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Interviews : “People can sit there and listen to it without any distractions” – An interview with Trevor Strnad (Black Dahlia Murder)

By on June 10, 2020

COVID-19. Will 2020 be known for anything else? As far as heavy metal is concerned, it’s the year the gigs stopped. For sure, other genres are affected in a similar manner to our great descriptor of music that is defined by the almighty riff, yet it is only heavy metal whose proving ground is the live arena. At any given time in Australia pre-coronavirus, there were up to half a dozen internationally renowned metal bands touring and feeding a veritable ecosystem of heavy metal-dependent enterprises. The sooner we are out of this the better, yet it’s not the first time heavy metal has faced a near existential crisis.

The Black Dahlia Murder is one of the band’s that helped lead heavy metal’s renaissance out of its ‘medieval’ period; the 1990’s. Bands from the United States are important because success in their homeland tends to determine the global health of heavy metal as a global whole. Only a fool would argue that the quality of heavy metal is dependant on bands from the USA, however, the commercial reality of Western economics determines that a strong scene State-side supports a healthy global metal economy, and it is on this basis the world needs the excellent new album for 2020 from The Black Dahlia Murder.

Trevor Strnad is the fellow who has been out front of the band since its inception in 2001. After a lengthy block of interviews, he’s still relaxed and ready to talk about Verminous, which was released mid-April.

“To not be out (playing live) the week the record comes out and sell the extra copies, and also people won’t be able to go to the store to buy it… but, there’s so much time for people to fester on the new record,” he said.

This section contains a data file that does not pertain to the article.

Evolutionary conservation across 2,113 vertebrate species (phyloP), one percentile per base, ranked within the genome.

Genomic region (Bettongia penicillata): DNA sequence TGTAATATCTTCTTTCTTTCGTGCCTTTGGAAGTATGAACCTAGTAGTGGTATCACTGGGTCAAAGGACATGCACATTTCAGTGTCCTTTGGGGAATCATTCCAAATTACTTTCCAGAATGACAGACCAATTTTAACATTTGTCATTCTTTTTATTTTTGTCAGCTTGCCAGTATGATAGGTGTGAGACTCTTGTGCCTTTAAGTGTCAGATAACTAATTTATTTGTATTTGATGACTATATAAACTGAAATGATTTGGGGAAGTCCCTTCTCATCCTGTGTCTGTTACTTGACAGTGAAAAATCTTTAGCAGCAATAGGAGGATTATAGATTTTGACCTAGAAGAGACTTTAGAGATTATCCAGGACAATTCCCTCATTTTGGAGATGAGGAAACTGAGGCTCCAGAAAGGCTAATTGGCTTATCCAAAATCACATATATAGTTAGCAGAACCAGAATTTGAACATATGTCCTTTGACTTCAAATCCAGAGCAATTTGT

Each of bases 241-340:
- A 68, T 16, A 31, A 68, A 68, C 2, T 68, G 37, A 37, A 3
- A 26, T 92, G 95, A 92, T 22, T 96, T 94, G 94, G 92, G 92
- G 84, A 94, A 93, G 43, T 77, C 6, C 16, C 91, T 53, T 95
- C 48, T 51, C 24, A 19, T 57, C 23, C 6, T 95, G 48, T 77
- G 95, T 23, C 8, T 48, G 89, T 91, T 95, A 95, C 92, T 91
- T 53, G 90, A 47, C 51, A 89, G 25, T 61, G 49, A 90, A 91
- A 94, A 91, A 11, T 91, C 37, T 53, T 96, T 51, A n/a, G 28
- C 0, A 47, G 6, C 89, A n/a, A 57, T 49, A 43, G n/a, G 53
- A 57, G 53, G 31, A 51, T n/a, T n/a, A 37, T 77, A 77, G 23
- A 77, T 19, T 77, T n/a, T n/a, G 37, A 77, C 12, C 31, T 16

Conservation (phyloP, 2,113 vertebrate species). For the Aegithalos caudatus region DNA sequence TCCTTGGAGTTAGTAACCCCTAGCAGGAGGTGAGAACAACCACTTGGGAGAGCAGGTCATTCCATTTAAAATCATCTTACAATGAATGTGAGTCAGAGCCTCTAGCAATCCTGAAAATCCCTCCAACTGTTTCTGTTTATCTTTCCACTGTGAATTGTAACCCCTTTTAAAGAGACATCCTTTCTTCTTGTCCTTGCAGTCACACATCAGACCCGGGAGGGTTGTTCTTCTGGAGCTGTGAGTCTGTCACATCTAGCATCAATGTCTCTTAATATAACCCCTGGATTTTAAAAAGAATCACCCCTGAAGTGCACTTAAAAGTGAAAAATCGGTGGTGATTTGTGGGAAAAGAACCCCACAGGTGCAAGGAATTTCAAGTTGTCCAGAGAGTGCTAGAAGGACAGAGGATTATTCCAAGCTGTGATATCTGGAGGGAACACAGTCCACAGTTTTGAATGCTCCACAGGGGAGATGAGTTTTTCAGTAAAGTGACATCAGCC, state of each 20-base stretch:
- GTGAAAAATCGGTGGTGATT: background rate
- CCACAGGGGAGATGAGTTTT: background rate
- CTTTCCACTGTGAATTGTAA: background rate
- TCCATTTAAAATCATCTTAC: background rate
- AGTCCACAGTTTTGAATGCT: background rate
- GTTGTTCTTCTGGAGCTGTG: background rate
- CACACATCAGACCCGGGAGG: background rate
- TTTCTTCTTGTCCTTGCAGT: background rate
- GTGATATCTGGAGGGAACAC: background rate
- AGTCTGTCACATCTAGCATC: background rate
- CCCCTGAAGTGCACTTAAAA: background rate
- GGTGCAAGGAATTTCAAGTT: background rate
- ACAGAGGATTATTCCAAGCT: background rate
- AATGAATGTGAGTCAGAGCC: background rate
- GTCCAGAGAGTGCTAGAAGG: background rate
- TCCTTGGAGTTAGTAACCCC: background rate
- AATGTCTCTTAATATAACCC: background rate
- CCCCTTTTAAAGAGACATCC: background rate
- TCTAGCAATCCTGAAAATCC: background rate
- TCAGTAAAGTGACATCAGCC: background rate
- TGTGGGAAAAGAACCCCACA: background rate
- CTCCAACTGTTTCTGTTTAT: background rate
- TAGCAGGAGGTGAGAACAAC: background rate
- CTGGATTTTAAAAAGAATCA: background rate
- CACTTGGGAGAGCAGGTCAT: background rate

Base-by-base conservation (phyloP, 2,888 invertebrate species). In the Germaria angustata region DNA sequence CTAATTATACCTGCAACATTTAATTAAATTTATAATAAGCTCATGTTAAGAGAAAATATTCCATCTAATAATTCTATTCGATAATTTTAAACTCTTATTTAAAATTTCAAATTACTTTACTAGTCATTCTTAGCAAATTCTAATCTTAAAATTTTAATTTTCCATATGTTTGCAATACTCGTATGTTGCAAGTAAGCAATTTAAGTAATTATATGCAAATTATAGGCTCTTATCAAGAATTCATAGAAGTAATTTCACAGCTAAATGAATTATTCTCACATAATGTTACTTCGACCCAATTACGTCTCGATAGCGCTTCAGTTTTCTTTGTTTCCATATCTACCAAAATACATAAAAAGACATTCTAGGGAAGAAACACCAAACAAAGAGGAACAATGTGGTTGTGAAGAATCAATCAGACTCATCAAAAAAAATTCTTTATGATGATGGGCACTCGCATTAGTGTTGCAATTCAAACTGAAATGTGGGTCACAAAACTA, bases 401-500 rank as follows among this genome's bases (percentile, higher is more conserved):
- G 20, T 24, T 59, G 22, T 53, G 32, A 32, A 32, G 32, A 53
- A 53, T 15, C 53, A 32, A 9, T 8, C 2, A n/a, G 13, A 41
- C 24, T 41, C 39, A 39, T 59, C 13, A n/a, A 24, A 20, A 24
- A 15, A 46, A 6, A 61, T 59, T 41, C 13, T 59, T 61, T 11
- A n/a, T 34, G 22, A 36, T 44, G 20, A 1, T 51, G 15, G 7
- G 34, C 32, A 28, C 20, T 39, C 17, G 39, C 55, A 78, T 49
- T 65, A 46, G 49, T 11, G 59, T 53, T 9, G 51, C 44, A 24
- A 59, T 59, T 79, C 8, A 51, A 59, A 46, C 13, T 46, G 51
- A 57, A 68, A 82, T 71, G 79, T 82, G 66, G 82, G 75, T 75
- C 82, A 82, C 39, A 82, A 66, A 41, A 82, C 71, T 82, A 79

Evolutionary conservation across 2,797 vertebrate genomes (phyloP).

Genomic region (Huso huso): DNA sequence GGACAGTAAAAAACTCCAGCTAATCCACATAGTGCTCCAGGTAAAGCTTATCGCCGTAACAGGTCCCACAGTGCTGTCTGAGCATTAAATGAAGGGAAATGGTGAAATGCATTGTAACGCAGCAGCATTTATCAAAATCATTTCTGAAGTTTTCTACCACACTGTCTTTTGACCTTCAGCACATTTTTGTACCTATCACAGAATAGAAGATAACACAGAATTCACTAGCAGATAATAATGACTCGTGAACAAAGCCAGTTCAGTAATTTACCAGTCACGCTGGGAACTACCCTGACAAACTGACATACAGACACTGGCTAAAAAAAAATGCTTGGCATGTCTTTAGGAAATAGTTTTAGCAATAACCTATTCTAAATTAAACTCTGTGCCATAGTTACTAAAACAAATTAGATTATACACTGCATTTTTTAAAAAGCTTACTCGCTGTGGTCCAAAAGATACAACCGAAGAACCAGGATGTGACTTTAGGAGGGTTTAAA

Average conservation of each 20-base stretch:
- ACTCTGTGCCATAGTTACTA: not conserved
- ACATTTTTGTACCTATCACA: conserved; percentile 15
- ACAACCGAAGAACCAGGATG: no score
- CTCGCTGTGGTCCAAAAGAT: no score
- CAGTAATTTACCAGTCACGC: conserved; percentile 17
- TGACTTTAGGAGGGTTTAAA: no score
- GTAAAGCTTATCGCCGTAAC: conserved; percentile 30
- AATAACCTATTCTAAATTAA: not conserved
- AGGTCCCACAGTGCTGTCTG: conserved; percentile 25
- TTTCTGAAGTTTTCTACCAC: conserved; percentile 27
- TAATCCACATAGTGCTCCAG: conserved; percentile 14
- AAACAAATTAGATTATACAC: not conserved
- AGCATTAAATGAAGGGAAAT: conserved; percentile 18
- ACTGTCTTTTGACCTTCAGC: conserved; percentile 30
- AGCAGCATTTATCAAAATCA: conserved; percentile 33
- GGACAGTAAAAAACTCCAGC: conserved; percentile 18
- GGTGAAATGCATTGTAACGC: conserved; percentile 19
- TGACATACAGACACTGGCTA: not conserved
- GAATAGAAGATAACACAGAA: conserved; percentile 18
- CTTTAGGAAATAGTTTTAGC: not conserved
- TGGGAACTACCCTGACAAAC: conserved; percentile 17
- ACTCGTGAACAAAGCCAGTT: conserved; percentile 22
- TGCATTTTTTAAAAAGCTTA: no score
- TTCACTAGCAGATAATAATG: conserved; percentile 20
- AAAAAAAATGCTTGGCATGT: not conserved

“People can sit there and listen to it without any distractions and hopefully, this can be like the soundtrack to this time.

“It’s weird that the album has a lot of plague themes threaded throughout, which we had no idea was going to be so timely.”

Verminous sports a suitably grubby green and black radioactive album cover, which Strnad confirms as symbolic of death metal’s enduring representation of the underground.

“Yeah, death metal is a plague of secret knowledge and we’re the rats and roaches and undesirable creepy crawlies that like spreading it,” he said.

Given the amount of time people have on their hands due to the pandemic enforced lockdown, the many merits of Verminous will give plenty of time to listeners to become familiar with the aural clarity on offer.

Long gone are the days when first-class death metal albums buried the bass and percussive sound under a mountain of dry and layered vocal. So too, guitars that are barren of any mid-range that force the listener to boost the volume to bleeding point. But many underground acts still persist in an analogue of the famed ‘Morrisound’.

Few would argue against Morrisound featuring within the first pages in the almanac of death metal, yet the sound of the late ’80s and early ‘90s offerings courtesy of all-time greats such as Schuldiner, Azagthoth and the Hoffman brothers hardly needs to be replicated in the DAW’s today’s young and impressionable artists. Technology gives musicians so many options to improve aural quality in 2020.

It was interesting to hear Strnad’s take on the manner in which the band intended Verminous to sound.

“We’ve been wanting like a more classic kind of production value, a bit more live and a bit rawer than a lot of our contemporaries that overly Pro Tools their albums,” he said.

“We kept the drums real, and you can really hear the rhythm section loud and clear, there’s a real humanity to the record that makes it timeless, that makes it more like a classic record sounds.

“The way the rhythm section is intertwined is very powerful on this record, (Danish mixer par-excellence) Tue Madsen did an exceptional job, there is so much information crammed into the passages of our music that we have to be a hard band to mix, he is so good he can have every instrument shining.”

Indeed he can!

The new album ‘Verminous‘ out now via Metal Blade Records.


Andrew is a musician who has spent many years performing on the stages of the pubs and clubs of Queensland. A devotee of the broad church that is rock, punk, funk, jazz and of course all genres of metal... he now shares his enthusiasm via a burgeoning pursuit of music journalism. Follow him on twitter @andymckaysmith